Overall, the best way to appeal to your audience’s emotions is to be authentic. Make an effort to get to know your subscribers through data, and tailor your message to their wants, needs, and behavior. By combining personalization with emotional targeting, you can make a lasting impact on each and every prospect and customer.


3 steps to a productive brainstorming session for brand taglines

3 Quick Steps To Productive Brainstorming For Brand Taglines

So I had the privilege to be part of one of the brainstorming sessions at Localized Digital.

The idea was to come up with a tagline for the brand, which anyone in the marketing industry could relate to.

Here are some of the tips that helped us, and in no particular order :)

1: Have a moderator

Assigning someone to guide the brainstorming session in a productive way is key. Though the entire point involves a free flow of ideas, this can quickly get off track and out of control if not kept in check. Here, the moderator takes note of every idea brought up.

For example, during our brainstorming session, Osaze was the moderator. He wrote down every idea on the board. He also did a great job of bringing us back on track every time our attention were diverted. Like the one time we all suddenly realized we were hungry, hehe

2: Write Everything You Do

Mind mapping is a popular and powerful brainstorming tool used to visualize related terms and ideas. This happens by creating a diagram or writing the central idea, and then grouping the central idea into major sub-topics. For example, we wrote everything we do in our industry, we identified our target audience, our services and demography. You can create mind maps either on paper or a whiteboard. While brainstorming you need to have markers, pens, notes and a large amount of whiteboard space for everyone involved. Remember that every idea, good or bad should be noted or sketched out.

3: Play with Synonyms

One great word exercise is creating a "word storm." Here's what we did with words during the brainstorming

Step 1: Write a bunch of words related to your brand and services down. These words usually represent what your brand does or hopes to achieve. In our session, we had things like marketing, answers, solutions, networking, digital, online...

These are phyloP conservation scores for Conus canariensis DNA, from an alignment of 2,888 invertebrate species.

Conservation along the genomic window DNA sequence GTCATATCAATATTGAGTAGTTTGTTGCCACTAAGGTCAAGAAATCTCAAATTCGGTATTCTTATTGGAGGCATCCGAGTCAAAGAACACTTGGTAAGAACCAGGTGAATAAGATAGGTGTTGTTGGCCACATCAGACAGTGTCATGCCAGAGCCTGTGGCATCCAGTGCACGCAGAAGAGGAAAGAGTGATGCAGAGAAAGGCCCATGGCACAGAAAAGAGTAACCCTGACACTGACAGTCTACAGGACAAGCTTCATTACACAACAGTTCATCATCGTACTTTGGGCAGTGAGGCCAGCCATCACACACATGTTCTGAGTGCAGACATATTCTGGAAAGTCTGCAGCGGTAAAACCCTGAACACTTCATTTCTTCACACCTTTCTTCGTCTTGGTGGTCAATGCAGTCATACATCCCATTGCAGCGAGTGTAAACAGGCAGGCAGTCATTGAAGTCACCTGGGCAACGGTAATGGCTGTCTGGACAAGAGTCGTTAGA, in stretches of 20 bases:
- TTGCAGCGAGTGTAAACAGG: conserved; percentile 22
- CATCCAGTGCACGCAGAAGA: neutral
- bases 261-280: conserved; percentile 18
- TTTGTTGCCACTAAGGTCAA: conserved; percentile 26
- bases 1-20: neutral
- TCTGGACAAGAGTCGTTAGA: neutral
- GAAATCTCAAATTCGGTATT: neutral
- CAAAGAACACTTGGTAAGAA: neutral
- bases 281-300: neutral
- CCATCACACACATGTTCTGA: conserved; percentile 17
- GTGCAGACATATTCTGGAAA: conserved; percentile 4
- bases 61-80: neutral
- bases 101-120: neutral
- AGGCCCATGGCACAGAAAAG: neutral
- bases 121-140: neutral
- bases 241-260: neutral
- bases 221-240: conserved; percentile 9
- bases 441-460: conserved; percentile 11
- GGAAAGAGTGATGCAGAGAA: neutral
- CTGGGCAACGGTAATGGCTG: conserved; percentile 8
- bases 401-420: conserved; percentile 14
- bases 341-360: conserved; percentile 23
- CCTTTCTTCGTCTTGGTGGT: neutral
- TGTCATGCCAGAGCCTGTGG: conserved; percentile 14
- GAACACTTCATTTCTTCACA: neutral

Step 2: Next we wrote another bunch of words related to the people we're looking to reach out to. Your user personas. In our case, we had professionals, SMEs, startups, agencies, experts and interns.

Step 3: This step was specific to us, we wrote down the last set of words that related to location. Which turned out to be local and Nigeria

Step 4:  What we did next was to come up with one word that summarized these three things, first what we do, then our audience, then the target location.

Step 5:  That's when the fun began, we had all sorts of synonyms generated for these summarizing words to see what worked. In the end, none of them pieced quite well together. But in all the plenty gist, Osaze got an idea

The big catchy tagline :D : A Marketing Society for Everyone!

Here's why it worked. Our core service was featured "Marketing", and our aim got captured too, building a "Society". And in the end, "Everyone" needs to understand online marketing in this day and age. At least to some extent, and that's what we hope to help achieve.

What tagline do you use for your business? And did you have to do a proper brainstorming like this for it? Let us know in the comment box below.


verve spam message

When does marketing become spamming? A case study with Verve

On June 14th, I got a strange email, apparently Verve said I got a credit alert of ₦5,000.

verve email closed

First reaction was, bloody hell, more spammers! And why are they using Verve? I mean, there are other people to pose as, like banks.

I always open these mails, if not for anything, to see what the new spamming tech is like. But today I was in for a shocker, I got this

verve mail opened

Apparently, someone at Verve had thought it OK to send a mail, as a financial institution, that read "Transaction Alert".

I swear that I typed out a response to them on Twitter, but I had to keep a good front for my future employers, before they think I'm a horrible person.

Fast forward two months later, and I get another mail

accessbank spam closed

And although the content wasn't promotional like in Verve's case, do you see the dangerous similarity in subject lines? Needless to say, this was a scam. I don't have a Access Bank account, neither do I have a Verve Card.

At what point does marketing turn into full scale spamming? When you think a financial brand can "try" to be witty by faking a credit transaction.

And we see this all to often in Nigeria, mostly because there are no laws in place to penalize brands. We need to be more socially responsible to our customers.

I really wish I saw the guys who crafted (and approved) this, I'd love to know what they were thinking.